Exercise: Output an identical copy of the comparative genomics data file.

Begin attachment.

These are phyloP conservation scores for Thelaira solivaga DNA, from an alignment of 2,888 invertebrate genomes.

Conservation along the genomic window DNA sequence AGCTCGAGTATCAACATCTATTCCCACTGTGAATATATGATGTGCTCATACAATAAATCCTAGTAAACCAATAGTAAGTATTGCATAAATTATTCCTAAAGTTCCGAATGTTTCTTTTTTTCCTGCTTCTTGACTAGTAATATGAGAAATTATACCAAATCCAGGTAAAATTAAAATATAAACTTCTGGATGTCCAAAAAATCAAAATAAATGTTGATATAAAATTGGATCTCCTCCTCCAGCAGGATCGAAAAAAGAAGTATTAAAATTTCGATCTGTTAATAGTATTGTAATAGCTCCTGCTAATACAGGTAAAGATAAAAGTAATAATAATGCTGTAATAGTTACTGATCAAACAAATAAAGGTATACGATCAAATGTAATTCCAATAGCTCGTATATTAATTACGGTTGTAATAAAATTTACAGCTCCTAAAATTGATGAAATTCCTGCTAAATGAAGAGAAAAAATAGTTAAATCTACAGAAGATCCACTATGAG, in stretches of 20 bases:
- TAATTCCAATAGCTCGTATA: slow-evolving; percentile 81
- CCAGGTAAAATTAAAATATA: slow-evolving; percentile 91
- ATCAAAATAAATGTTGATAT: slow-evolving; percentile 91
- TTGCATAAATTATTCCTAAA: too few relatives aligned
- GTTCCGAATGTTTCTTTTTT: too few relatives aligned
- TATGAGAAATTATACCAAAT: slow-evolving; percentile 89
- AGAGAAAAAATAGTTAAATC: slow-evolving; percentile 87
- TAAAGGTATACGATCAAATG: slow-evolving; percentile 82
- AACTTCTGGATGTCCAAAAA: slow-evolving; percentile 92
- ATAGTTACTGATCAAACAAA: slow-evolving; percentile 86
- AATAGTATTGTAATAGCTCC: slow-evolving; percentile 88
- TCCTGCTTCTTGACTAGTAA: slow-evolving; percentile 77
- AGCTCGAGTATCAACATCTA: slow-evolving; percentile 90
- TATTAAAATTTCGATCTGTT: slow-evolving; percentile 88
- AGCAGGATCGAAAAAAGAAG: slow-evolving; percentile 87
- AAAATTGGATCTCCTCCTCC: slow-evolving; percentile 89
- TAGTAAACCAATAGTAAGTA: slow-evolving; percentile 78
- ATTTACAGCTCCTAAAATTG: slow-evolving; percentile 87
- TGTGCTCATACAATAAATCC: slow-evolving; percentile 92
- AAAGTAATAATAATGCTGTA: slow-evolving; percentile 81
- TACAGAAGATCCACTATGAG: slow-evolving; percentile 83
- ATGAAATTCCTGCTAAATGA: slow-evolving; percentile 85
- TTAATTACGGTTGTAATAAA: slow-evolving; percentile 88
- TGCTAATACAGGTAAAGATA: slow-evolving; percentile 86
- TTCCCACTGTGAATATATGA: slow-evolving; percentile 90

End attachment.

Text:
These are phyloP conservation scores for Thelaira solivaga DNA, from an alignment of 2,888 invertebrate genomes.

Conservation along the genomic window DNA sequence AGCTCGAGTATCAACATCTATTCCCACTGTGAATATATGATGTGCTCATACAATAAATCCTAGTAAACCAATAGTAAGTATTGCATAAATTATTCCTAAAGTTCCGAATGTTTCTTTTTTTCCTGCTTCTTGACTAGTAATATGAGAAATTATACCAAATCCAGGTAAAATTAAAATATAAACTTCTGGATGTCCAAAAAATCAAAATAAATGTTGATATAAAATTGGATCTCCTCCTCCAGCAGGATCGAAAAAAGAAGTATTAAAATTTCGATCTGTTAATAGTATTGTAATAGCTCCTGCTAATACAGGTAAAGATAAAAGTAATAATAATGCTGTAATAGTTACTGATCAAACAAATAAAGGTATACGATCAAATGTAATTCCAATAGCTCGTATATTAATTACGGTTGTAATAAAATTTACAGCTCCTAAAATTGATGAAATTCCTGCTAAATGAAGAGAAAAAATAGTTAAATCTACAGAAGATCCACTATGAG, in stretches of 20 bases:
- TAATTCCAATAGCTCGTATA: slow-evolving; percentile 81
- CCAGGTAAAATTAAAATATA: slow-evolving; percentile 91
- ATCAAAATAAATGTTGATAT: slow-evolving; percentile 91
- TTGCATAAATTATTCCTAAA: too few relatives aligned
- GTTCCGAATGTTTCTTTTTT: too few relatives aligned
- TATGAGAAATTATACCAAAT: slow-evolving; percentile 89
- AGAGAAAAAATAGTTAAATC: slow-evolving; percentile 87
- TAAAGGTATACGATCAAATG: slow-evolving; percentile 82
- AACTTCTGGATGTCCAAAAA: slow-evolving; percentile 92
- ATAGTTACTGATCAAACAAA: slow-evolving; percentile 86
- AATAGTATTGTAATAGCTCC: slow-evolving; percentile 88
- TCCTGCTTCTTGACTAGTAA: slow-evolving; percentile 77
- AGCTCGAGTATCAACATCTA: slow-evolving; percentile 90
- TATTAAAATTTCGATCTGTT: slow-evolving; percentile 88
- AGCAGGATCGAAAAAAGAAG: slow-evolving; percentile 87
- AAAATTGGATCTCCTCCTCC: slow-evolving; percentile 89
- TAGTAAACCAATAGTAAGTA: slow-evolving; percentile 78
- ATTTACAGCTCCTAAAATTG: slow-evolving; percentile 87
- TGTGCTCATACAATAAATCC: slow-evolving; percentile 92
- AAAGTAATAATAATGCTGTA: slow-evolving; percentile 81
- TACAGAAGATCCACTATGAG: slow-evolving; percentile 83
- ATGAAATTCCTGCTAAATGA: slow-evolving; percentile 85
- TTAATTACGGTTGTAATAAA: slow-evolving; percentile 88
- TGCTAATACAGGTAAAGATA: slow-evolving; percentile 86
- TTCCCACTGTGAATATATGA: slow-evolving; percentile 90